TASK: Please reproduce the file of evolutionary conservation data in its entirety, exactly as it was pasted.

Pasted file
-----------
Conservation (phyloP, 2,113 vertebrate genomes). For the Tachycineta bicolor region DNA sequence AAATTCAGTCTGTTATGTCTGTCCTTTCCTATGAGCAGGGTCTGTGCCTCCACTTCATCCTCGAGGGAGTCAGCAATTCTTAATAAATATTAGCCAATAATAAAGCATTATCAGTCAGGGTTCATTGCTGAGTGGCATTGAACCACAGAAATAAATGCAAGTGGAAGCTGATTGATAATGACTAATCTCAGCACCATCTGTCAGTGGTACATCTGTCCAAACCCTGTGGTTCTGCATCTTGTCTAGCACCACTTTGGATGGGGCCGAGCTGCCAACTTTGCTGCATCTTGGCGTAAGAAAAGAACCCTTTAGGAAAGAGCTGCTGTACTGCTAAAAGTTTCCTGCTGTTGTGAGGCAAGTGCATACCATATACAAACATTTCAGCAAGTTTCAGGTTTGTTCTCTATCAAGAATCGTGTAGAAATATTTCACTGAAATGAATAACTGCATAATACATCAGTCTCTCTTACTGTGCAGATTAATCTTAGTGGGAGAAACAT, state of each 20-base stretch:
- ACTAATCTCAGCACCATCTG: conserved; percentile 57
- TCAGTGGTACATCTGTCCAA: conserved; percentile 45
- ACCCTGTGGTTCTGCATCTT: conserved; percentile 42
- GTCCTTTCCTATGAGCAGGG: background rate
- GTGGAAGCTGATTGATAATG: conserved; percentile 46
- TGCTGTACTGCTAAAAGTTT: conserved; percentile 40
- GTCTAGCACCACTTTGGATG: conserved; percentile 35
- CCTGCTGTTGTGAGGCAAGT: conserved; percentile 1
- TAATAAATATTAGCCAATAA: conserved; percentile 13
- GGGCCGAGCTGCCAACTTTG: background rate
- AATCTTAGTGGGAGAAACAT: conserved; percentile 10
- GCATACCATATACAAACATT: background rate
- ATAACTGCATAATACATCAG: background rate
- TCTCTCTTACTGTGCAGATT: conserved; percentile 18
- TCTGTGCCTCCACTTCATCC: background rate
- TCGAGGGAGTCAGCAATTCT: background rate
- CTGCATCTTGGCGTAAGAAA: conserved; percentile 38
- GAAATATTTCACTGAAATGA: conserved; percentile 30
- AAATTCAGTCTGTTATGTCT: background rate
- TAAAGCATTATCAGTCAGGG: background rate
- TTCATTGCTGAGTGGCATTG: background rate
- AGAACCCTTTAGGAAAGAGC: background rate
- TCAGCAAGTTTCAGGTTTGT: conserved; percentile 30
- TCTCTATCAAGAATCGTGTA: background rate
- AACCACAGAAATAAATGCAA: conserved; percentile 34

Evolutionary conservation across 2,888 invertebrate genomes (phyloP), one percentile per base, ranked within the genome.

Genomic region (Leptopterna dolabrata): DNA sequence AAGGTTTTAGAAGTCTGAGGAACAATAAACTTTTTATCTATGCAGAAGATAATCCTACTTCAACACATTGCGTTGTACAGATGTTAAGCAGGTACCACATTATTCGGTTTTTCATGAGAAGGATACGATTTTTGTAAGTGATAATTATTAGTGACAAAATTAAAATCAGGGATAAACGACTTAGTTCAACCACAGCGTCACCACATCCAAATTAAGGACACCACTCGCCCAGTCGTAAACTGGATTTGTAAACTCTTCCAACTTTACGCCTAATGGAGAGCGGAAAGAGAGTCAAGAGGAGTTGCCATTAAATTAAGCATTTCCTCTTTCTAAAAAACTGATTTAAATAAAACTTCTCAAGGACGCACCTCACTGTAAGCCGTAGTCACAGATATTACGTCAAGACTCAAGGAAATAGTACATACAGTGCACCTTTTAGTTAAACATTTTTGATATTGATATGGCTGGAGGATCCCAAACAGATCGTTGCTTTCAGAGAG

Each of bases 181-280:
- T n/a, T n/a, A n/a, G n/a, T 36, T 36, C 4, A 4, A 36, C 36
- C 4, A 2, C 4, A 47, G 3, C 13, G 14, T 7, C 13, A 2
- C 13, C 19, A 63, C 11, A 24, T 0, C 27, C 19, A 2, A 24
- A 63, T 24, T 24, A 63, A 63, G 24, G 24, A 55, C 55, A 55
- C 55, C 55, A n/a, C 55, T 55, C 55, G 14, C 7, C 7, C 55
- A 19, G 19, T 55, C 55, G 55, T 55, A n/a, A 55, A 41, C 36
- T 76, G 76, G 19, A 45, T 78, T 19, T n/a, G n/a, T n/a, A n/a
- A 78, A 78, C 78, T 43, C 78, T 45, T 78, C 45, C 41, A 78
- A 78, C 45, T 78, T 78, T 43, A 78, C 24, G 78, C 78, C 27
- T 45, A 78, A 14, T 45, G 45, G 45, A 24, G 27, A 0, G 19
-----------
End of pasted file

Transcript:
Conservation (phyloP, 2,113 vertebrate genomes). For the Tachycineta bicolor region DNA sequence AAATTCAGTCTGTTATGTCTGTCCTTTCCTATGAGCAGGGTCTGTGCCTCCACTTCATCCTCGAGGGAGTCAGCAATTCTTAATAAATATTAGCCAATAATAAAGCATTATCAGTCAGGGTTCATTGCTGAGTGGCATTGAACCACAGAAATAAATGCAAGTGGAAGCTGATTGATAATGACTAATCTCAGCACCATCTGTCAGTGGTACATCTGTCCAAACCCTGTGGTTCTGCATCTTGTCTAGCACCACTTTGGATGGGGCCGAGCTGCCAACTTTGCTGCATCTTGGCGTAAGAAAAGAACCCTTTAGGAAAGAGCTGCTGTACTGCTAAAAGTTTCCTGCTGTTGTGAGGCAAGTGCATACCATATACAAACATTTCAGCAAGTTTCAGGTTTGTTCTCTATCAAGAATCGTGTAGAAATATTTCACTGAAATGAATAACTGCATAATACATCAGTCTCTCTTACTGTGCAGATTAATCTTAGTGGGAGAAACAT, state of each 20-base stretch:
- ACTAATCTCAGCACCATCTG: conserved; percentile 57
- TCAGTGGTACATCTGTCCAA: conserved; percentile 45
- ACCCTGTGGTTCTGCATCTT: conserved; percentile 42
- GTCCTTTCCTATGAGCAGGG: background rate
- GTGGAAGCTGATTGATAATG: conserved; percentile 46
- TGCTGTACTGCTAAAAGTTT: conserved; percentile 40
- GTCTAGCACCACTTTGGATG: conserved; percentile 35
- CCTGCTGTTGTGAGGCAAGT: conserved; percentile 1
- TAATAAATATTAGCCAATAA: conserved; percentile 13
- GGGCCGAGCTGCCAACTTTG: background rate
- AATCTTAGTGGGAGAAACAT: conserved; percentile 10
- GCATACCATATACAAACATT: background rate
- ATAACTGCATAATACATCAG: background rate
- TCTCTCTTACTGTGCAGATT: conserved; percentile 18
- TCTGTGCCTCCACTTCATCC: background rate
- TCGAGGGAGTCAGCAATTCT: background rate
- CTGCATCTTGGCGTAAGAAA: conserved; percentile 38
- GAAATATTTCACTGAAATGA: conserved; percentile 30
- AAATTCAGTCTGTTATGTCT: background rate
- TAAAGCATTATCAGTCAGGG: background rate
- TTCATTGCTGAGTGGCATTG: background rate
- AGAACCCTTTAGGAAAGAGC: background rate
- TCAGCAAGTTTCAGGTTTGT: conserved; percentile 30
- TCTCTATCAAGAATCGTGTA: background rate
- AACCACAGAAATAAATGCAA: conserved; percentile 34

Evolutionary conservation across 2,888 invertebrate genomes (phyloP), one percentile per base, ranked within the genome.

Genomic region (Leptopterna dolabrata): DNA sequence AAGGTTTTAGAAGTCTGAGGAACAATAAACTTTTTATCTATGCAGAAGATAATCCTACTTCAACACATTGCGTTGTACAGATGTTAAGCAGGTACCACATTATTCGGTTTTTCATGAGAAGGATACGATTTTTGTAAGTGATAATTATTAGTGACAAAATTAAAATCAGGGATAAACGACTTAGTTCAACCACAGCGTCACCACATCCAAATTAAGGACACCACTCGCCCAGTCGTAAACTGGATTTGTAAACTCTTCCAACTTTACGCCTAATGGAGAGCGGAAAGAGAGTCAAGAGGAGTTGCCATTAAATTAAGCATTTCCTCTTTCTAAAAAACTGATTTAAATAAAACTTCTCAAGGACGCACCTCACTGTAAGCCGTAGTCACAGATATTACGTCAAGACTCAAGGAAATAGTACATACAGTGCACCTTTTAGTTAAACATTTTTGATATTGATATGGCTGGAGGATCCCAAACAGATCGTTGCTTTCAGAGAG

Each of bases 181-280:
- T n/a, T n/a, A n/a, G n/a, T 36, T 36, C 4, A 4, A 36, C 36
- C 4, A 2, C 4, A 47, G 3, C 13, G 14, T 7, C 13, A 2
- C 13, C 19, A 63, C 11, A 24, T 0, C 27, C 19, A 2, A 24
- A 63, T 24, T 24, A 63, A 63, G 24, G 24, A 55, C 55, A 55
- C 55, C 55, A n/a, C 55, T 55, C 55, G 14, C 7, C 7, C 55
- A 19, G 19, T 55, C 55, G 55, T 55, A n/a, A 55, A 41, C 36
- T 76, G 76, G 19, A 45, T 78, T 19, T n/a, G n/a, T n/a, A n/a
- A 78, A 78, C 78, T 43, C 78, T 45, T 78, C 45, C 41, A 78
- A 78, C 45, T 78, T 78, T 43, A 78, C 24, G 78, C 78, C 27
- T 45, A 78, A 14, T 45, G 45, G 45, A 24, G 27, A 0, G 19